New Connect Lobbyist for Technology Innovation Discusses His Role and Priorities
Connect CEO Duane Roth made hiring a full-time lobbyist in Washington D.C. a key part of last summer’s initiative to boost San Diego’s innovation economy. Last week, the nonprofit group named Timothy Tardibono, a lawyer and policy analyst, as its government affairs director and chief counsel—and Tardibono says he’s already got some issues on his radar.
“I’ve been here for four or five days, and there’s already two bills that could really hurt San Diego’s innovation community,” says Tardibono, who served most recently as legal counsel to Republican Sen. Tom Coburn of Oklahoma. Tardibono, who is a full-time employee of Connect, spoke to me by phone from his new office in Washington.
Tardibono says one issue stems from a provision of the financial reform act introduced by Connecticut Democrat Chris Dodd. The provision raises the requirements for a wealthy individual to qualify as an “accredited investor,” which would make it harder to make angel investments in startups. A pending amendment will fix that provision, enabling innovative startups to still raise needed capital from angel investors. But Tardibono says, “It’s a great example of why Connect needs eyes on the ground here in Washington.”
The other issue is a broader and more complex effort to reform both patent law and to overhaul the U.S. Patent and Trademark Office. “Patent reform only comes to the Hill every two or three decades,” Tardibono says. While the debate has been cast as “a clash of the titans—with big high-tech versus big pharma,” Tardibono says the legislation also is stirring a variety of concerns among small investors about the ability of large technology companies to race to the patent office to claim patent protections.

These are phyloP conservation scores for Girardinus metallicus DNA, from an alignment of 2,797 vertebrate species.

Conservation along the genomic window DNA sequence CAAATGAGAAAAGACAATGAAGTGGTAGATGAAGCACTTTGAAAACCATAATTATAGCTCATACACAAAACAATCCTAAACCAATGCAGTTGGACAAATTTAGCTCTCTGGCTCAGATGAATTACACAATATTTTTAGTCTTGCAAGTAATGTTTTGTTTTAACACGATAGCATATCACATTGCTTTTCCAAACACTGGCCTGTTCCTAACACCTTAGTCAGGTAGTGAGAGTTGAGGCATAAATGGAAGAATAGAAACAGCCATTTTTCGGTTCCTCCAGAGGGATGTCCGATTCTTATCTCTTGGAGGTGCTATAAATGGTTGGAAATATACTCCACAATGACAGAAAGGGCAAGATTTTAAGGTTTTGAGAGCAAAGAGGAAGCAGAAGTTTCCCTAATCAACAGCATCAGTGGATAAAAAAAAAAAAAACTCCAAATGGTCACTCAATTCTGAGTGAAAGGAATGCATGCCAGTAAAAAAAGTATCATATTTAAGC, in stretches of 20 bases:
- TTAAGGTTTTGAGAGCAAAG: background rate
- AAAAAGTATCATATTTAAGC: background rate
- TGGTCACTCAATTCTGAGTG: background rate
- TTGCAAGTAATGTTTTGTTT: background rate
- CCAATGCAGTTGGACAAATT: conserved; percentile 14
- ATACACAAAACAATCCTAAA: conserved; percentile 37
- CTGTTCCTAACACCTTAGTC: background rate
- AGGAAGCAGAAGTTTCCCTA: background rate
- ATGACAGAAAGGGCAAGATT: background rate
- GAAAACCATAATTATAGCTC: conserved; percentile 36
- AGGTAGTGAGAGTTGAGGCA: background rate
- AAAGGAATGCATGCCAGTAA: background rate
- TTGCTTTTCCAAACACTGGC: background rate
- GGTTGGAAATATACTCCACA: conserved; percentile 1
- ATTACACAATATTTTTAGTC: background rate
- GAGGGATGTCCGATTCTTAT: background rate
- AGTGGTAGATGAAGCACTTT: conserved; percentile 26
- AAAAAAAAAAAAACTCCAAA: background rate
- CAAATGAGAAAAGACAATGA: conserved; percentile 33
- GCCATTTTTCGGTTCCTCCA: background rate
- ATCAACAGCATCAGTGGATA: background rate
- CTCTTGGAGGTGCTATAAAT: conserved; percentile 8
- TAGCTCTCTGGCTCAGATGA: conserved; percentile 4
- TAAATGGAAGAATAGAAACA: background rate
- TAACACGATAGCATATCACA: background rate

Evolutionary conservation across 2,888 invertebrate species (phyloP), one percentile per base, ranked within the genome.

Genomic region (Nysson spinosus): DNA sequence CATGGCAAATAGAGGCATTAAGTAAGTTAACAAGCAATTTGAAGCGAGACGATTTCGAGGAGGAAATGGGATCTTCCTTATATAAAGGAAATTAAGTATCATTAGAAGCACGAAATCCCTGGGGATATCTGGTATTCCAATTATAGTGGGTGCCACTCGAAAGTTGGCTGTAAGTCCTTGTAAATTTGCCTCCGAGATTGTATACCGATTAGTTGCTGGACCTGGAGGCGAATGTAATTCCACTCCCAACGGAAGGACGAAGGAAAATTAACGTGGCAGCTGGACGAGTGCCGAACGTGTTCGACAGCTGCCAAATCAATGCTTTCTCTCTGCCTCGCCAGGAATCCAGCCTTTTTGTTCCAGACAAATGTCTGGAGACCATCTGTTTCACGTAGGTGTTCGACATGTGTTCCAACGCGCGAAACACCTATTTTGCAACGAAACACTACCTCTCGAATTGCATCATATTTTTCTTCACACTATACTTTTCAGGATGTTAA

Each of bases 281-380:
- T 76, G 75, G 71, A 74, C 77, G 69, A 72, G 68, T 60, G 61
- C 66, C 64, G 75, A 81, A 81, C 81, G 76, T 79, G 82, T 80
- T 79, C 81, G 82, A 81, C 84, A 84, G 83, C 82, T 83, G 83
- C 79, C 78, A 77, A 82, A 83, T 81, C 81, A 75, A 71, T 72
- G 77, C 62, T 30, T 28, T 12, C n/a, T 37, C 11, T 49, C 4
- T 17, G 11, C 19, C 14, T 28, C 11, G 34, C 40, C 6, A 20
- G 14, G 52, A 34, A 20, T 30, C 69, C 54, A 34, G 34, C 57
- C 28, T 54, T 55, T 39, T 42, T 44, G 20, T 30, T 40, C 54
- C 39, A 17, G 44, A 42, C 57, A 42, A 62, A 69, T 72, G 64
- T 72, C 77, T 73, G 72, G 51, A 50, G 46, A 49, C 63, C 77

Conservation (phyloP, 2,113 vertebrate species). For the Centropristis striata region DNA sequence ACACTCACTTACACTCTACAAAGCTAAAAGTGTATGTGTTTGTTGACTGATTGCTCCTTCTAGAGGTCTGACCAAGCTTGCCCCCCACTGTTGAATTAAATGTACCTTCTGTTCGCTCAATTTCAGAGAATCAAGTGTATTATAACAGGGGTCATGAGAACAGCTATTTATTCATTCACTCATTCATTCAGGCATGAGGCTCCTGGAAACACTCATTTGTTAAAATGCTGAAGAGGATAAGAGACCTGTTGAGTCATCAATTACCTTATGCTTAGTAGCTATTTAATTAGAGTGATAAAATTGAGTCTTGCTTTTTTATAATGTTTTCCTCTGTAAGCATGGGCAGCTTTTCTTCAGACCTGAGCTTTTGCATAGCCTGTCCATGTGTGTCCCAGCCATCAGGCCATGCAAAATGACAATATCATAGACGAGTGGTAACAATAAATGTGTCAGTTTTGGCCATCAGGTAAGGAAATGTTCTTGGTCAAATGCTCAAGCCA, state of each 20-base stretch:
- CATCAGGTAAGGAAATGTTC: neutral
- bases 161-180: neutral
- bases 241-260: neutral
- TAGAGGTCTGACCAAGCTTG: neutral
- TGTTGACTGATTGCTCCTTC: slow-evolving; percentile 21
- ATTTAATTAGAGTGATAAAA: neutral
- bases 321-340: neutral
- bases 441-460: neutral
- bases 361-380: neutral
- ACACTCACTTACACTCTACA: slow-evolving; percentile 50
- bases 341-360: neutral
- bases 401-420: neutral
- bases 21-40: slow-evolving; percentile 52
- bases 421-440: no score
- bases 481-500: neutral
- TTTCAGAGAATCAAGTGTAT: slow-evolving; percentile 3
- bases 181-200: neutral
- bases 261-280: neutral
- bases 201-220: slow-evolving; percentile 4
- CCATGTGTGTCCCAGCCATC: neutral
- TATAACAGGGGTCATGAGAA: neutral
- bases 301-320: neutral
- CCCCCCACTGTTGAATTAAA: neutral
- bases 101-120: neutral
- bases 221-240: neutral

Tardibono intends to discuss the technology community’s need for immigration reform, saying, “There is a great need to retain engineers and scientists from other countries to help startups develop technologies and big companies to develop new products.” He also wants to win more federal grants and other types of funding for technology startups.
Tardibono says his prime directive, though, is to voice the concerns of entrepreneurs and technology innovators because the process of technology innovation “is really not well-understood here on Capitol Hill,” a sentiment echoed in San Diego by Connect’s Roth.
“First of all, we call him an advocate, not a lobbyist,” Roth says. “Our constituency is broad and his mission really is education. His job is to educate legislators, because if the regulatory process is unclear, investors don’t invest, and if [insurance] reimbursement for a medical device is unclear, investors don’t invest.”
Roth says he originally proposed the idea of hiring a lobbyist for San Diego’s tech community about a year ago—a time when rumors also were circulating of a possible consolidation involving Connect and the San Diego Regional Economic Development Corp. The merger talk evaporated, and Roth says the proposed lobbyist became a subject of disagreement among some groups in San Diego.
“There wasn’t really disagreement about the importance of doing it,” Roth says. “But there was disagreement over how it should be done.” Some argued that San Diego’s technology community “should do this in fly-in mode,” or that it could be done on a part-time basis. “Our board felt it’s important to have a real full-time person who worked for us. Connect, with its 25-year history of supporting technology innovation, would be more credible.”
Roth also says that Connect and Tardibono “don’t intend to take the lead on biotech issues—” that’s Biocom’s turf in San Diego—and that city and county issues also lie beyond the purview of Connect’s new lobbyist.
Julie Meier Wright, the longtime president and CEO of the San Diego Regional Economic Development Corp., did not respond to queries e-mailed yesterday.
But Joe Panetta, who heads the life sciences industry group Biocom, says: “BIOCOM has a comprehensive DC program, and we have both member company reps from many industry companies whom we work with and unique, specific trade association relationships in DC with pharma, device, and biotech sister DC trade associations, as well as my monthly trips to DC with CEOs to go to Capitol Hill. Our Board does not see a need for a Washington lobbyist. Duane has a very different organization of small companies outside of biotech that have no DC representation and I applaud his unique and different perspective on CONNECT’s need for this.”